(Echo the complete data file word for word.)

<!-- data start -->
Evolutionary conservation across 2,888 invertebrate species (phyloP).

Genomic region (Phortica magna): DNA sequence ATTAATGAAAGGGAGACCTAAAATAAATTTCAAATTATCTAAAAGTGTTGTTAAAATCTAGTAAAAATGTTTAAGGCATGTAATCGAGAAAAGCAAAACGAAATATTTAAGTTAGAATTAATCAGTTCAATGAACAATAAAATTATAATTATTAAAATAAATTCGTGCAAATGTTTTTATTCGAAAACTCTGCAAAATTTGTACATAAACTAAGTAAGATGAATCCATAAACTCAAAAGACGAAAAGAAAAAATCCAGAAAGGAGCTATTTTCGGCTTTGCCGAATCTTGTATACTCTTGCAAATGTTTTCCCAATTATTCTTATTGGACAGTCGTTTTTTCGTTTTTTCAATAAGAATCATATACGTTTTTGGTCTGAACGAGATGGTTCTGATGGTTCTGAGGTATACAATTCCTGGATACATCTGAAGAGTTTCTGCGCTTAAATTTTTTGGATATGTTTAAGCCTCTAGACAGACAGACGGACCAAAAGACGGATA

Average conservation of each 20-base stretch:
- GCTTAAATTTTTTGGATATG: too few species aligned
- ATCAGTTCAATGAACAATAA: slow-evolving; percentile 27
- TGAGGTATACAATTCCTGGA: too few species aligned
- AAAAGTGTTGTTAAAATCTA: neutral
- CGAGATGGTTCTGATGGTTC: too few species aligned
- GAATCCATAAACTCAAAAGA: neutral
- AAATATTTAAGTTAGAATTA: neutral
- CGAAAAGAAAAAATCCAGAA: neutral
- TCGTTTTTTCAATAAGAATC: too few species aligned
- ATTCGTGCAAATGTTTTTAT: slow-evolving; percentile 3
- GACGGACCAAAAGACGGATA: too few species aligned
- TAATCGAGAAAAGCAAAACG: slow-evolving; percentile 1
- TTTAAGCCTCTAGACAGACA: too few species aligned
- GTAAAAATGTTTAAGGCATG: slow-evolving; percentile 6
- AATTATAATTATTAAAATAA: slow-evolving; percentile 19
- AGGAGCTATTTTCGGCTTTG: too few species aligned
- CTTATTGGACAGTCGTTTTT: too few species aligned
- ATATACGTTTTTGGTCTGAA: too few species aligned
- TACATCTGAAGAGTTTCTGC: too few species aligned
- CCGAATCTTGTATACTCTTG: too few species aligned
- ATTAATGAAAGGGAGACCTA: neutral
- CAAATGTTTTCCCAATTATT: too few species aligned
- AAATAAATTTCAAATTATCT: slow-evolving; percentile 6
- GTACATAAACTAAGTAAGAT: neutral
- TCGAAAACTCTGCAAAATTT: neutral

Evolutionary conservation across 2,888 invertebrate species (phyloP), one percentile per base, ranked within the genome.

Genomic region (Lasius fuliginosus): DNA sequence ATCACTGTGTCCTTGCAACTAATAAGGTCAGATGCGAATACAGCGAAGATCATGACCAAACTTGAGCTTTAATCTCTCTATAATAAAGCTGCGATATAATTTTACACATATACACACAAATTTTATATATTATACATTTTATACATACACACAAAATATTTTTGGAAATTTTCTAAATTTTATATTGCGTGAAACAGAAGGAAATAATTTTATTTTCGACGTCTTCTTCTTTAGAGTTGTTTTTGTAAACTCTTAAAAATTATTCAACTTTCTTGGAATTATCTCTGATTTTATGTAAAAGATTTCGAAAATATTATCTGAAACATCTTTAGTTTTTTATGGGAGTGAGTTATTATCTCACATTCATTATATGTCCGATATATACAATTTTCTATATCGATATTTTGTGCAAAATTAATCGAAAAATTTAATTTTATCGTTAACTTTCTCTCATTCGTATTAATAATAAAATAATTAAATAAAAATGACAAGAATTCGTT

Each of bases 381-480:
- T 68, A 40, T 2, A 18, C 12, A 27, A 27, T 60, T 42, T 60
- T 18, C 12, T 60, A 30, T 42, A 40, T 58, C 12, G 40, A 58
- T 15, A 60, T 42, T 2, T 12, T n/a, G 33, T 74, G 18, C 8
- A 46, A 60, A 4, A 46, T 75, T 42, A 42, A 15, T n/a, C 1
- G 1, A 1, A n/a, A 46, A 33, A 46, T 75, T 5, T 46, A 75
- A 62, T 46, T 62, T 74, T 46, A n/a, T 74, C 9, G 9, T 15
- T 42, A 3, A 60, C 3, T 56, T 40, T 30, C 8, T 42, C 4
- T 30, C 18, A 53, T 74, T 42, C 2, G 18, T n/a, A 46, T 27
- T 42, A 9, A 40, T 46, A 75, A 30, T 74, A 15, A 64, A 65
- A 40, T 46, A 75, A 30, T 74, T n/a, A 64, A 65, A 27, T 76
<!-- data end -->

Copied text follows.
Evolutionary conservation across 2,888 invertebrate species (phyloP).

Genomic region (Phortica magna): DNA sequence ATTAATGAAAGGGAGACCTAAAATAAATTTCAAATTATCTAAAAGTGTTGTTAAAATCTAGTAAAAATGTTTAAGGCATGTAATCGAGAAAAGCAAAACGAAATATTTAAGTTAGAATTAATCAGTTCAATGAACAATAAAATTATAATTATTAAAATAAATTCGTGCAAATGTTTTTATTCGAAAACTCTGCAAAATTTGTACATAAACTAAGTAAGATGAATCCATAAACTCAAAAGACGAAAAGAAAAAATCCAGAAAGGAGCTATTTTCGGCTTTGCCGAATCTTGTATACTCTTGCAAATGTTTTCCCAATTATTCTTATTGGACAGTCGTTTTTTCGTTTTTTCAATAAGAATCATATACGTTTTTGGTCTGAACGAGATGGTTCTGATGGTTCTGAGGTATACAATTCCTGGATACATCTGAAGAGTTTCTGCGCTTAAATTTTTTGGATATGTTTAAGCCTCTAGACAGACAGACGGACCAAAAGACGGATA

Average conservation of each 20-base stretch:
- GCTTAAATTTTTTGGATATG: too few species aligned
- ATCAGTTCAATGAACAATAA: slow-evolving; percentile 27
- TGAGGTATACAATTCCTGGA: too few species aligned
- AAAAGTGTTGTTAAAATCTA: neutral
- CGAGATGGTTCTGATGGTTC: too few species aligned
- GAATCCATAAACTCAAAAGA: neutral
- AAATATTTAAGTTAGAATTA: neutral
- CGAAAAGAAAAAATCCAGAA: neutral
- TCGTTTTTTCAATAAGAATC: too few species aligned
- ATTCGTGCAAATGTTTTTAT: slow-evolving; percentile 3
- GACGGACCAAAAGACGGATA: too few species aligned
- TAATCGAGAAAAGCAAAACG: slow-evolving; percentile 1
- TTTAAGCCTCTAGACAGACA: too few species aligned
- GTAAAAATGTTTAAGGCATG: slow-evolving; percentile 6
- AATTATAATTATTAAAATAA: slow-evolving; percentile 19
- AGGAGCTATTTTCGGCTTTG: too few species aligned
- CTTATTGGACAGTCGTTTTT: too few species aligned
- ATATACGTTTTTGGTCTGAA: too few species aligned
- TACATCTGAAGAGTTTCTGC: too few species aligned
- CCGAATCTTGTATACTCTTG: too few species aligned
- ATTAATGAAAGGGAGACCTA: neutral
- CAAATGTTTTCCCAATTATT: too few species aligned
- AAATAAATTTCAAATTATCT: slow-evolving; percentile 6
- GTACATAAACTAAGTAAGAT: neutral
- TCGAAAACTCTGCAAAATTT: neutral

Evolutionary conservation across 2,888 invertebrate species (phyloP), one percentile per base, ranked within the genome.

Genomic region (Lasius fuliginosus): DNA sequence ATCACTGTGTCCTTGCAACTAATAAGGTCAGATGCGAATACAGCGAAGATCATGACCAAACTTGAGCTTTAATCTCTCTATAATAAAGCTGCGATATAATTTTACACATATACACACAAATTTTATATATTATACATTTTATACATACACACAAAATATTTTTGGAAATTTTCTAAATTTTATATTGCGTGAAACAGAAGGAAATAATTTTATTTTCGACGTCTTCTTCTTTAGAGTTGTTTTTGTAAACTCTTAAAAATTATTCAACTTTCTTGGAATTATCTCTGATTTTATGTAAAAGATTTCGAAAATATTATCTGAAACATCTTTAGTTTTTTATGGGAGTGAGTTATTATCTCACATTCATTATATGTCCGATATATACAATTTTCTATATCGATATTTTGTGCAAAATTAATCGAAAAATTTAATTTTATCGTTAACTTTCTCTCATTCGTATTAATAATAAAATAATTAAATAAAAATGACAAGAATTCGTT

Each of bases 381-480:
- T 68, A 40, T 2, A 18, C 12, A 27, A 27, T 60, T 42, T 60
- T 18, C 12, T 60, A 30, T 42, A 40, T 58, C 12, G 40, A 58
- T 15, A 60, T 42, T 2, T 12, T n/a, G 33, T 74, G 18, C 8
- A 46, A 60, A 4, A 46, T 75, T 42, A 42, A 15, T n/a, C 1
- G 1, A 1, A n/a, A 46, A 33, A 46, T 75, T 5, T 46, A 75
- A 62, T 46, T 62, T 74, T 46, A n/a, T 74, C 9, G 9, T 15
- T 42, A 3, A 60, C 3, T 56, T 40, T 30, C 8, T 42, C 4
- T 30, C 18, A 53, T 74, T 42, C 2, G 18, T n/a, A 46, T 27
- T 42, A 9, A 40, T 46, A 75, A 30, T 74, A 15, A 64, A 65
- A 40, T 46, A 75, A 30, T 74, T n/a, A 64, A 65, A 27, T 76